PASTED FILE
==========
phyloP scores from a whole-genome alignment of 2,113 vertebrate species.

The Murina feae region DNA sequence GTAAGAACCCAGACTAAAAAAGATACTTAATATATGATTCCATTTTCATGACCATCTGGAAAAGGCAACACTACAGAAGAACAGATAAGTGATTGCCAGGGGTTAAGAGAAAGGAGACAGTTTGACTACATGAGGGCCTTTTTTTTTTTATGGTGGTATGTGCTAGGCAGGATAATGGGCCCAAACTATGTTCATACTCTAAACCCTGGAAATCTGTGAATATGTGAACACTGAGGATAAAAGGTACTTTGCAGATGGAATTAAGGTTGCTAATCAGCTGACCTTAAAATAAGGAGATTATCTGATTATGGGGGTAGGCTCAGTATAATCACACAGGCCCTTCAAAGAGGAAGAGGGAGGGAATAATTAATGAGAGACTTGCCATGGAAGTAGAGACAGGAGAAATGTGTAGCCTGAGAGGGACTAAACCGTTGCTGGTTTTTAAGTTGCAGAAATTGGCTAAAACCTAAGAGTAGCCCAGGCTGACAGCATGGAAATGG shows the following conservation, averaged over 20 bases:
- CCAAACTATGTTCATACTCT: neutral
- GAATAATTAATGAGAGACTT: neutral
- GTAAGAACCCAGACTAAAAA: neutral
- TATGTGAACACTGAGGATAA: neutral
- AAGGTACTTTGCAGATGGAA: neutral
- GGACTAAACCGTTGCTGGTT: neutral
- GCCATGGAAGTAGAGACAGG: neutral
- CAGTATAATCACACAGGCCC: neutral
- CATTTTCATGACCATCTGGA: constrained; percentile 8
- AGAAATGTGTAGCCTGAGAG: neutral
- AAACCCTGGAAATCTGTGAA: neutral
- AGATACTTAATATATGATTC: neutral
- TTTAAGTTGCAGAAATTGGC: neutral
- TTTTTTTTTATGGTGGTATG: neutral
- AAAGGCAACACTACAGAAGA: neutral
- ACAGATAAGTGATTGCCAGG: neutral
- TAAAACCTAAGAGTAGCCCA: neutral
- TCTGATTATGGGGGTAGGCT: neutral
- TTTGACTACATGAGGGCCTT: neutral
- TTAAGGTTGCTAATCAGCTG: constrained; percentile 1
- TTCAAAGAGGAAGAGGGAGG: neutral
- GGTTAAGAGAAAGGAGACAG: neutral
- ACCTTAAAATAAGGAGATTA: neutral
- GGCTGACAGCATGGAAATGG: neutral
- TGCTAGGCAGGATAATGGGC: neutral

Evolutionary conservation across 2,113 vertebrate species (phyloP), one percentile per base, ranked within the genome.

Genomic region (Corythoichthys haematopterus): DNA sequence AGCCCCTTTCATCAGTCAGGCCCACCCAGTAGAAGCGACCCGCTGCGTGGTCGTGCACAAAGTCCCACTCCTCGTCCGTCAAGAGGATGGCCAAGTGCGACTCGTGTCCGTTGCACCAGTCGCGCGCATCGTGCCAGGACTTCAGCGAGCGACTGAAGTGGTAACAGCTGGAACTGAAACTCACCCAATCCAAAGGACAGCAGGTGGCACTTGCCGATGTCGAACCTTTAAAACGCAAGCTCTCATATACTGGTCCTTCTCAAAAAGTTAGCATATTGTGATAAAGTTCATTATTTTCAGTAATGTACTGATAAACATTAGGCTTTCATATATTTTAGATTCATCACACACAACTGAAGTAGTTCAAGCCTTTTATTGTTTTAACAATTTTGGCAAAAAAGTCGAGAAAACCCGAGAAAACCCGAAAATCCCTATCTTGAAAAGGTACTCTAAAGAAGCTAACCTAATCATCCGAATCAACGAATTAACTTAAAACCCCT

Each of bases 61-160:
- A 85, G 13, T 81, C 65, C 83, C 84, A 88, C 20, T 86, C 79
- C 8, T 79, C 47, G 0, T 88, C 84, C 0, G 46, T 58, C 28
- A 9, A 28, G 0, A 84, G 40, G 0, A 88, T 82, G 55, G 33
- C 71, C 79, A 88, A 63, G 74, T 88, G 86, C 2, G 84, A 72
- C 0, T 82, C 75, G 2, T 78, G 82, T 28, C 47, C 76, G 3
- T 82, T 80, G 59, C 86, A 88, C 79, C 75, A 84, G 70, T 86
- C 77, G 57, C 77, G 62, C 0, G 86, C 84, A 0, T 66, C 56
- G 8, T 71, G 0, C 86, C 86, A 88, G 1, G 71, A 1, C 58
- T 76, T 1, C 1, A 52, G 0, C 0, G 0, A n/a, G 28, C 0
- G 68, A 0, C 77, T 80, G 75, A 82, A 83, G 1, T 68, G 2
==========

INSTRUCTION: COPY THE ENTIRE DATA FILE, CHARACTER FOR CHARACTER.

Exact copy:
phyloP scores from a whole-genome alignment of 2,113 vertebrate species.

The Murina feae region DNA sequence GTAAGAACCCAGACTAAAAAAGATACTTAATATATGATTCCATTTTCATGACCATCTGGAAAAGGCAACACTACAGAAGAACAGATAAGTGATTGCCAGGGGTTAAGAGAAAGGAGACAGTTTGACTACATGAGGGCCTTTTTTTTTTTATGGTGGTATGTGCTAGGCAGGATAATGGGCCCAAACTATGTTCATACTCTAAACCCTGGAAATCTGTGAATATGTGAACACTGAGGATAAAAGGTACTTTGCAGATGGAATTAAGGTTGCTAATCAGCTGACCTTAAAATAAGGAGATTATCTGATTATGGGGGTAGGCTCAGTATAATCACACAGGCCCTTCAAAGAGGAAGAGGGAGGGAATAATTAATGAGAGACTTGCCATGGAAGTAGAGACAGGAGAAATGTGTAGCCTGAGAGGGACTAAACCGTTGCTGGTTTTTAAGTTGCAGAAATTGGCTAAAACCTAAGAGTAGCCCAGGCTGACAGCATGGAAATGG shows the following conservation, averaged over 20 bases:
- CCAAACTATGTTCATACTCT: neutral
- GAATAATTAATGAGAGACTT: neutral
- GTAAGAACCCAGACTAAAAA: neutral
- TATGTGAACACTGAGGATAA: neutral
- AAGGTACTTTGCAGATGGAA: neutral
- GGACTAAACCGTTGCTGGTT: neutral
- GCCATGGAAGTAGAGACAGG: neutral
- CAGTATAATCACACAGGCCC: neutral
- CATTTTCATGACCATCTGGA: constrained; percentile 8
- AGAAATGTGTAGCCTGAGAG: neutral
- AAACCCTGGAAATCTGTGAA: neutral
- AGATACTTAATATATGATTC: neutral
- TTTAAGTTGCAGAAATTGGC: neutral
- TTTTTTTTTATGGTGGTATG: neutral
- AAAGGCAACACTACAGAAGA: neutral
- ACAGATAAGTGATTGCCAGG: neutral
- TAAAACCTAAGAGTAGCCCA: neutral
- TCTGATTATGGGGGTAGGCT: neutral
- TTTGACTACATGAGGGCCTT: neutral
- TTAAGGTTGCTAATCAGCTG: constrained; percentile 1
- TTCAAAGAGGAAGAGGGAGG: neutral
- GGTTAAGAGAAAGGAGACAG: neutral
- ACCTTAAAATAAGGAGATTA: neutral
- GGCTGACAGCATGGAAATGG: neutral
- TGCTAGGCAGGATAATGGGC: neutral

Evolutionary conservation across 2,113 vertebrate species (phyloP), one percentile per base, ranked within the genome.

Genomic region (Corythoichthys haematopterus): DNA sequence AGCCCCTTTCATCAGTCAGGCCCACCCAGTAGAAGCGACCCGCTGCGTGGTCGTGCACAAAGTCCCACTCCTCGTCCGTCAAGAGGATGGCCAAGTGCGACTCGTGTCCGTTGCACCAGTCGCGCGCATCGTGCCAGGACTTCAGCGAGCGACTGAAGTGGTAACAGCTGGAACTGAAACTCACCCAATCCAAAGGACAGCAGGTGGCACTTGCCGATGTCGAACCTTTAAAACGCAAGCTCTCATATACTGGTCCTTCTCAAAAAGTTAGCATATTGTGATAAAGTTCATTATTTTCAGTAATGTACTGATAAACATTAGGCTTTCATATATTTTAGATTCATCACACACAACTGAAGTAGTTCAAGCCTTTTATTGTTTTAACAATTTTGGCAAAAAAGTCGAGAAAACCCGAGAAAACCCGAAAATCCCTATCTTGAAAAGGTACTCTAAAGAAGCTAACCTAATCATCCGAATCAACGAATTAACTTAAAACCCCT

Each of bases 61-160:
- A 85, G 13, T 81, C 65, C 83, C 84, A 88, C 20, T 86, C 79
- C 8, T 79, C 47, G 0, T 88, C 84, C 0, G 46, T 58, C 28
- A 9, A 28, G 0, A 84, G 40, G 0, A 88, T 82, G 55, G 33
- C 71, C 79, A 88, A 63, G 74, T 88, G 86, C 2, G 84, A 72
- C 0, T 82, C 75, G 2, T 78, G 82, T 28, C 47, C 76, G 3
- T 82, T 80, G 59, C 86, A 88, C 79, C 75, A 84, G 70, T 86
- C 77, G 57, C 77, G 62, C 0, G 86, C 84, A 0, T 66, C 56
- G 8, T 71, G 0, C 86, C 86, A 88, G 1, G 71, A 1, C 58
- T 76, T 1, C 1, A 52, G 0, C 0, G 0, A n/a, G 28, C 0
- G 68, A 0, C 77, T 80, G 75, A 82, A 83, G 1, T 68, G 2